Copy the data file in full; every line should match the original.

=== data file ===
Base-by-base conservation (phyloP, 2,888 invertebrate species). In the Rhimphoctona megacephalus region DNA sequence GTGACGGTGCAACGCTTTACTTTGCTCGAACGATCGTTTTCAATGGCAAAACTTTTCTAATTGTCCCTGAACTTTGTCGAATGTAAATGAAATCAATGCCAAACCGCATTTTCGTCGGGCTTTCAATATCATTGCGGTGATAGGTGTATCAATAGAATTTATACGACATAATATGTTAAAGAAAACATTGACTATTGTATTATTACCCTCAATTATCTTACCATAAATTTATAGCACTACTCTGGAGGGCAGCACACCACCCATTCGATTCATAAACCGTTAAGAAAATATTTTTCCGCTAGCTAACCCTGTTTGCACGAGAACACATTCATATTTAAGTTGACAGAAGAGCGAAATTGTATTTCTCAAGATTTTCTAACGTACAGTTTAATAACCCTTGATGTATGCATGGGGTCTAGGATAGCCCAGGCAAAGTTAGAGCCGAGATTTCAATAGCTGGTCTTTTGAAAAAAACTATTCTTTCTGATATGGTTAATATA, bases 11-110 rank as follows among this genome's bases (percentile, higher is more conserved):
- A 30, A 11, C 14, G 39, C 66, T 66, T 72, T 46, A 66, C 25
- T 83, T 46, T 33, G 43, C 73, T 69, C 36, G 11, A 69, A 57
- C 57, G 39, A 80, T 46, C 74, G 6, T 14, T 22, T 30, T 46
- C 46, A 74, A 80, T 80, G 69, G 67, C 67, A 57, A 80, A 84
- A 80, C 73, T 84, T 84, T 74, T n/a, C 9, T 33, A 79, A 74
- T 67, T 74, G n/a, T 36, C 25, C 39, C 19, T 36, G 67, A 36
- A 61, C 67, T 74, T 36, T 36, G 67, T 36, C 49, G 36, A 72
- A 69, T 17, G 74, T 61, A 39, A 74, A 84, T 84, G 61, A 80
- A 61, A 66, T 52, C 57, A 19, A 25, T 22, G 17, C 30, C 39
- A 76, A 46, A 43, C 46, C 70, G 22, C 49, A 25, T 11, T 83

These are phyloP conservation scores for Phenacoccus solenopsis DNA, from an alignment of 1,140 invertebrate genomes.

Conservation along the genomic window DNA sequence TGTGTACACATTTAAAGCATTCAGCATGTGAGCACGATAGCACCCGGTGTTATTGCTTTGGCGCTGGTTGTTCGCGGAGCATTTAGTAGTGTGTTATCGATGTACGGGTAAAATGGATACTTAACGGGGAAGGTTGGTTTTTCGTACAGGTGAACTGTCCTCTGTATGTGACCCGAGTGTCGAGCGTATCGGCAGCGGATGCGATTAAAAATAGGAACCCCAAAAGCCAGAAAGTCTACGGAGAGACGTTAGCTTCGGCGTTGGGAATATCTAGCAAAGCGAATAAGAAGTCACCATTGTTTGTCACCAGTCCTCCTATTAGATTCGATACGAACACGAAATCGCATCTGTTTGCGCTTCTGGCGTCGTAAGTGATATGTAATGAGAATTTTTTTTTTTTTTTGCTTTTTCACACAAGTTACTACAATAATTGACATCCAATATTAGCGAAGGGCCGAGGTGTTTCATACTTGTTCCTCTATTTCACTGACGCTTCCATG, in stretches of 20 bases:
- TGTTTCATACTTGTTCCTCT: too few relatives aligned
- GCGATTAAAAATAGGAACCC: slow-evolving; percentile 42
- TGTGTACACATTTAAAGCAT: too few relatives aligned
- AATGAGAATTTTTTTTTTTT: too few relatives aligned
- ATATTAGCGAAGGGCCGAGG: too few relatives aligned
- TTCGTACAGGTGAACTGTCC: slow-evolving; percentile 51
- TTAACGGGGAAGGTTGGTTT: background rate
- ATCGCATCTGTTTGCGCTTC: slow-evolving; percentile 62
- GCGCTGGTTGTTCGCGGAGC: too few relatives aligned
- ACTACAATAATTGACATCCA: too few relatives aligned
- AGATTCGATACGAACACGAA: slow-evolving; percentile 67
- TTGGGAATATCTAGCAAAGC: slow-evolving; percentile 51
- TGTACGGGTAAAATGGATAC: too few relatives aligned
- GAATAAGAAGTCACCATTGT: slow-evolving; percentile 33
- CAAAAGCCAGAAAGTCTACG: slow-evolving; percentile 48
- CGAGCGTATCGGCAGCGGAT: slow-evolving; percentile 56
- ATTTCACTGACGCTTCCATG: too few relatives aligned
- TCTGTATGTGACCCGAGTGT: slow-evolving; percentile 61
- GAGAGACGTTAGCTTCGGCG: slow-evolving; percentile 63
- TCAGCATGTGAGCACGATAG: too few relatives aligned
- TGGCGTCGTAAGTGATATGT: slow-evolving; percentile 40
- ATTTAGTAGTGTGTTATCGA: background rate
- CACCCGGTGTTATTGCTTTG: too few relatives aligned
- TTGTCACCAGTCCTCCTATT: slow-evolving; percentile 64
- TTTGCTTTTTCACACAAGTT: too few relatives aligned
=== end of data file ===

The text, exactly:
Base-by-base conservation (phyloP, 2,888 invertebrate species). In the Rhimphoctona megacephalus region DNA sequence GTGACGGTGCAACGCTTTACTTTGCTCGAACGATCGTTTTCAATGGCAAAACTTTTCTAATTGTCCCTGAACTTTGTCGAATGTAAATGAAATCAATGCCAAACCGCATTTTCGTCGGGCTTTCAATATCATTGCGGTGATAGGTGTATCAATAGAATTTATACGACATAATATGTTAAAGAAAACATTGACTATTGTATTATTACCCTCAATTATCTTACCATAAATTTATAGCACTACTCTGGAGGGCAGCACACCACCCATTCGATTCATAAACCGTTAAGAAAATATTTTTCCGCTAGCTAACCCTGTTTGCACGAGAACACATTCATATTTAAGTTGACAGAAGAGCGAAATTGTATTTCTCAAGATTTTCTAACGTACAGTTTAATAACCCTTGATGTATGCATGGGGTCTAGGATAGCCCAGGCAAAGTTAGAGCCGAGATTTCAATAGCTGGTCTTTTGAAAAAAACTATTCTTTCTGATATGGTTAATATA, bases 11-110 rank as follows among this genome's bases (percentile, higher is more conserved):
- A 30, A 11, C 14, G 39, C 66, T 66, T 72, T 46, A 66, C 25
- T 83, T 46, T 33, G 43, C 73, T 69, C 36, G 11, A 69, A 57
- C 57, G 39, A 80, T 46, C 74, G 6, T 14, T 22, T 30, T 46
- C 46, A 74, A 80, T 80, G 69, G 67, C 67, A 57, A 80, A 84
- A 80, C 73, T 84, T 84, T 74, T n/a, C 9, T 33, A 79, A 74
- T 67, T 74, G n/a, T 36, C 25, C 39, C 19, T 36, G 67, A 36
- A 61, C 67, T 74, T 36, T 36, G 67, T 36, C 49, G 36, A 72
- A 69, T 17, G 74, T 61, A 39, A 74, A 84, T 84, G 61, A 80
- A 61, A 66, T 52, C 57, A 19, A 25, T 22, G 17, C 30, C 39
- A 76, A 46, A 43, C 46, C 70, G 22, C 49, A 25, T 11, T 83

These are phyloP conservation scores for Phenacoccus solenopsis DNA, from an alignment of 1,140 invertebrate genomes.

Conservation along the genomic window DNA sequence TGTGTACACATTTAAAGCATTCAGCATGTGAGCACGATAGCACCCGGTGTTATTGCTTTGGCGCTGGTTGTTCGCGGAGCATTTAGTAGTGTGTTATCGATGTACGGGTAAAATGGATACTTAACGGGGAAGGTTGGTTTTTCGTACAGGTGAACTGTCCTCTGTATGTGACCCGAGTGTCGAGCGTATCGGCAGCGGATGCGATTAAAAATAGGAACCCCAAAAGCCAGAAAGTCTACGGAGAGACGTTAGCTTCGGCGTTGGGAATATCTAGCAAAGCGAATAAGAAGTCACCATTGTTTGTCACCAGTCCTCCTATTAGATTCGATACGAACACGAAATCGCATCTGTTTGCGCTTCTGGCGTCGTAAGTGATATGTAATGAGAATTTTTTTTTTTTTTTGCTTTTTCACACAAGTTACTACAATAATTGACATCCAATATTAGCGAAGGGCCGAGGTGTTTCATACTTGTTCCTCTATTTCACTGACGCTTCCATG, in stretches of 20 bases:
- TGTTTCATACTTGTTCCTCT: too few relatives aligned
- GCGATTAAAAATAGGAACCC: slow-evolving; percentile 42
- TGTGTACACATTTAAAGCAT: too few relatives aligned
- AATGAGAATTTTTTTTTTTT: too few relatives aligned
- ATATTAGCGAAGGGCCGAGG: too few relatives aligned
- TTCGTACAGGTGAACTGTCC: slow-evolving; percentile 51
- TTAACGGGGAAGGTTGGTTT: background rate
- ATCGCATCTGTTTGCGCTTC: slow-evolving; percentile 62
- GCGCTGGTTGTTCGCGGAGC: too few relatives aligned
- ACTACAATAATTGACATCCA: too few relatives aligned
- AGATTCGATACGAACACGAA: slow-evolving; percentile 67
- TTGGGAATATCTAGCAAAGC: slow-evolving; percentile 51
- TGTACGGGTAAAATGGATAC: too few relatives aligned
- GAATAAGAAGTCACCATTGT: slow-evolving; percentile 33
- CAAAAGCCAGAAAGTCTACG: slow-evolving; percentile 48
- CGAGCGTATCGGCAGCGGAT: slow-evolving; percentile 56
- ATTTCACTGACGCTTCCATG: too few relatives aligned
- TCTGTATGTGACCCGAGTGT: slow-evolving; percentile 61
- GAGAGACGTTAGCTTCGGCG: slow-evolving; percentile 63
- TCAGCATGTGAGCACGATAG: too few relatives aligned
- TGGCGTCGTAAGTGATATGT: slow-evolving; percentile 40
- ATTTAGTAGTGTGTTATCGA: background rate
- CACCCGGTGTTATTGCTTTG: too few relatives aligned
- TTGTCACCAGTCCTCCTATT: slow-evolving; percentile 64
- TTTGCTTTTTCACACAAGTT: too few relatives aligned